Secure hard drive data destruction – sledgehammer to crack a nut?

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Secure hard drive data destruction – sledgehammer to crack a nut?

Ron Condon

How would you feel if one of your old computers showed up on eBay or at a computer fair, complete with your private and sensitive information still on it? According to new research in three continents, the situation occurs more often than most of us like to think.

Researchers from the University of Glamorgan and BT Group plc's Security Research Centre analysed 300 hard drives bought from online auctions and computer fairs in the U.K., U.S., Germany, France and Australia, and then analysed the contents.

In an interview with the BBC, professor Andrew Blyth of Glamorgan said that "between 35-40 % of the disks held commercially sensitive information." The hard drive data included NHS patient information, intellectual property, and in the case of one machine bought in the U.S., launch codes for a missile system.

Many organisations use outside service providers to handle the process of disposal and hard drive data destruction, but they are not always absolutely reliable, as the BT study discovered. For instance, two of the disks were found to hold data from hospitals in Lanarkshire. According to the Lanarkshire Health Board, the disks should have been properly wiped by an outside service provider for disposal. After reviewing procedures, the hospital now handles the process in-house.

So what steps should companies take to ensure hard drive data is secure? Is there no alternative to using a hammer to smash the drive?

"If you have proper data classification in place, and you encrypt all sensitive data, then it will be much harder for anyone to read the information," said Michael Cobb, managing director of Cobweb Applications Ltd, a consultancy. "That certainly applies for laptops and smartphones, which may get lost or stolen. And with desktop machines being renewed so often, you need to make sure the confidential data they hold is automatically encrypted as well."

Graham Cluley, senior technology consultant at antivirus and encryption provider Sophos Plc agrees: "If your data is securely encrypted in the first place, then you don't need either a hammer or secure erasure tools. So long as the encryption keys are wiped securely, then the whole hard drive should be gobbledygook."

Richard Moulds, vice president at service company Thales Group, also favours encryption, but warns that companies should ensure every copy of the encryption key that was ever made -- for example, for back up purposes -- has also been destroyed. That level of control, he said, requires "strong key management systems which prevent unauthorized access to keys or fraudulent creation of copies or bogus keys -- all in an auditable way. "

Cobb makes the point that security measures need to be in proportion to the value of the hard drive data. "When it comes to disposing of computers and hard drives, I always recommend doing a full wipe of the hard drive, and then if it has had sensitive information on it, destroying the hard drive," he said. "In most cases the data will not be so valuable that it's worth trying to read it off a shard of smashed disk. But if you are dealing with very sensitive data, then you may need to grind the surface of the disk platters and melt them. But for most people, a proper data wipe will be sufficient, and then smash it with a hammer."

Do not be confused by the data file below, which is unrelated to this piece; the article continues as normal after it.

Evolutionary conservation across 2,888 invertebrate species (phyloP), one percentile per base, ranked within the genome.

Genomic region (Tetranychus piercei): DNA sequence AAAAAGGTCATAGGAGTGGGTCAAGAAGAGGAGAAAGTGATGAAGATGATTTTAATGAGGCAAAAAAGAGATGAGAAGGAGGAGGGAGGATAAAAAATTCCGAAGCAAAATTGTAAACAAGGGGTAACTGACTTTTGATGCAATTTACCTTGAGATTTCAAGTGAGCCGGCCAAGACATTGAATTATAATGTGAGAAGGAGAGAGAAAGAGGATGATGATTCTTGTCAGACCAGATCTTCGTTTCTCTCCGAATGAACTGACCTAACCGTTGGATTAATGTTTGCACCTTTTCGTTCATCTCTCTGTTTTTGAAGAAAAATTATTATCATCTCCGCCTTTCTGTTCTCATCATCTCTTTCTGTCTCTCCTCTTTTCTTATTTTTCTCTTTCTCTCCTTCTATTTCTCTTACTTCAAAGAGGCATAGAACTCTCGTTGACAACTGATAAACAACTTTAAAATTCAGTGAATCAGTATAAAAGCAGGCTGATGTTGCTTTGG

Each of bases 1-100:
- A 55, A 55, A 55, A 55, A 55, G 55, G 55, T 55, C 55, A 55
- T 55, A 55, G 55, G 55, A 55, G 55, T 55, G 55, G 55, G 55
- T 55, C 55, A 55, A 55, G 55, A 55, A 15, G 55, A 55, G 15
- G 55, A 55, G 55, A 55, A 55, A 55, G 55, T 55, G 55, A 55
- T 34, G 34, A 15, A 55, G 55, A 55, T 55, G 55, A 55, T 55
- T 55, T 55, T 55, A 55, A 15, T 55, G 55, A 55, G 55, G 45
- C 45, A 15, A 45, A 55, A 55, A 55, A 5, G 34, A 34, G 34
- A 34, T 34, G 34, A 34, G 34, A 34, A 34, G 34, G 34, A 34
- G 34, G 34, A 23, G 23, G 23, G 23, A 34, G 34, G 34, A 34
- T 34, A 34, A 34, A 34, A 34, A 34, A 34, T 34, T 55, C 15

Robert Winter, chief engineer of data recovery at security firm Kroll Ontrack Inc., takes a similar approach, suggesting using software to erase data, or carry out repeated over-writing and defragmentation. He also recommends using a device called a degausser, which scrambles the data by using electromagnetic pulses to make the drive unreadable.

Graham Cluley favours the software approach, pointing out that using hammers can be hard work and potentially dangerous. "Firms and individuals should run military-grade secure erasure tools if they're scrapping their hard drives or planning on selling old computer equipment. Such software can overwrite not just the files on your hard drive, but every single area -- including the slack space where old 'deleted' files might lurk. And they can do it multiple times, with random characters, ensuring there is no residual magnetic echo of the data that was once on the drive still discernible."

He admits that some hard drive data destruction tools are better than others, but insists that "choosing a data wiping solution carefully is better than trying to crack a nut with a sledgehammer."

And Michael Cobb offers this advice: "The key thing when choosing erasure software is to understand that wiping a drive is not the same thing as wiping individual files. You need a program that will obliterate not only the data on the drive, by overwriting it with various values, but it should also obliterate the drive's formatting and partitioning in the same way."

Small to medium sized companies should also take more care, said Ben Rexworthy, managing director of Securinet UK Ltd., a consultancy specializing in the SME market. "In the Hacker's Forum at this year's [Information Security Europe] exhibition, a panelist considered that SMEs were one of the groups most at risk of data fraud and theft such as can happen through poor machine disposal."

He advises SMEs using his data-destruction service to put their disks through three overwriting passes using software authorised by the U.S. government, specifically the DOD5220.22-M standard, which he said is widely available on a range of software.


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